Many companies these days opt to either ask prospective employees about their criminal background, or run criminal record checks as a part of the hiring process.
While it’s true business owners need to protect themselves against risks, this can also be a legal and ethical minefield, and there are many issues that should be considered when it comes to this type of screening. In fact, if you get this wrong, there is even a chance that you might find yourself in legal trouble with the government!
Here are some of the most important issues to consider.
If You Want to Know, Ask
Having a criminal record shouldn’t necessarily exclude candidates from jobs, and in certain cases, this might even cross the line into discrimination. In many cases, it may not be strictly legal to ask employees about their history, or you might not be able to use information received to exclude a candidate. You can, however, use this as an opportunity to test the character of your prospects.
If you ask about criminal issues early on, and candidates are honest, it may say more about them than the record itself.
Remember, Relevance Matters
When it comes to using criminal history checks in the hiring process, it’s important to remember that relevance is a factor.
A candidate who has an old DUI, for instance, may not be unsuitable for a job in many fields in the US. However, if their job required them to travel to Canada, where a DUI would bar them from entry, then this would certainly be a relevant factor. Similarly, a vandalism charge from when your candidate was a teen probably wouldn’t affect their ability to work in a bank, but a fraud charge certainly would.
Put It In Context
Even if you do find out about a criminal offence in your candidate’s history, it might help to put it in context. If the offence occurred many years ago and has not recurred, then depending on the severity of the crime, it may not be relevant to the job at hand. Consider these types of factors when you interpret the reports you receive.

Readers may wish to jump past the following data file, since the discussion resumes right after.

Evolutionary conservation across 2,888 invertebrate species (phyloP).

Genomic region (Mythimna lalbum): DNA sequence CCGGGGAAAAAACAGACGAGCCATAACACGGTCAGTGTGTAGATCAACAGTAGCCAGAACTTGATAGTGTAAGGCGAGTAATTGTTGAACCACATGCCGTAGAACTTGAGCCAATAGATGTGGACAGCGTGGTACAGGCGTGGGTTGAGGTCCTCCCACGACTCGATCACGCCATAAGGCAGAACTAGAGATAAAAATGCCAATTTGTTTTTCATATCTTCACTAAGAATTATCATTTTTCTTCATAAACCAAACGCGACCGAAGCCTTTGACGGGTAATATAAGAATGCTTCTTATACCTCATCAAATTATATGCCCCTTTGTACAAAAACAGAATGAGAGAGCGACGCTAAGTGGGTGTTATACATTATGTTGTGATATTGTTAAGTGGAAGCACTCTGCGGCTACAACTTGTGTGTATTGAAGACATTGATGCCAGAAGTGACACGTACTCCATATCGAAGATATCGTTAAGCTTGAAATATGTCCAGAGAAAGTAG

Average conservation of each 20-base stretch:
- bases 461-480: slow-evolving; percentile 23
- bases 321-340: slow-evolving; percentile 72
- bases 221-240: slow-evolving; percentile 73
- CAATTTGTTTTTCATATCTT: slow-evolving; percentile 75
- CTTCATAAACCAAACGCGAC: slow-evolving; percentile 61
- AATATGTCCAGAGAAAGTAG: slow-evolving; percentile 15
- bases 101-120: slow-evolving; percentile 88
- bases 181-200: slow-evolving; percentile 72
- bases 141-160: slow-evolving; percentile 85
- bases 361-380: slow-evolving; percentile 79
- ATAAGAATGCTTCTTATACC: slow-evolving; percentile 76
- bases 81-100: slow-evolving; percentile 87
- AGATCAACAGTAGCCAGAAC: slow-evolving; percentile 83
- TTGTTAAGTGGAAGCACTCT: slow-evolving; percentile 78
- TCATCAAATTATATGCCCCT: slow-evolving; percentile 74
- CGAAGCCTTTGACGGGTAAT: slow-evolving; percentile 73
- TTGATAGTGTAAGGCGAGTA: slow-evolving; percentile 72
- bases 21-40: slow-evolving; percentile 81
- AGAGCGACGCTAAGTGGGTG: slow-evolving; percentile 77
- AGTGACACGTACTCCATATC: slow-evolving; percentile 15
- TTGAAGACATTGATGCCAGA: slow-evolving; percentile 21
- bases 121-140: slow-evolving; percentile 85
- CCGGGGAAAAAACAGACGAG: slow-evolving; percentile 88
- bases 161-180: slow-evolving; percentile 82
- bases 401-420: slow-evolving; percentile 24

Opt for Professional Criminal Record Checks
Professional criminal record checks will often turn up a lot more information than you could on your own, particularly if candidates have travelled extensively or worked in different countries. Companies that routinely conduct these sorts of checks will know what to look for and where, and will also know which information you need to receive on your report, to make the process a little less confusing and complex.
Sometimes, Gut Feel Matters
It can be frustrating for companies to find that their favorite candidate has a criminal record. The kneejerk reaction is sometimes to immediately take them off the list, but this isn’t always the best course of action. After all, having a record doesn’t necessarily make them less honest or capable than other candidates, and indeed, the only difference may be that they were caught, while someone else wasn’t.
If you truly like a prospective employee and you find something unfavorable in their history, best employee screening practices suggest discussing the issue with them to find out the context.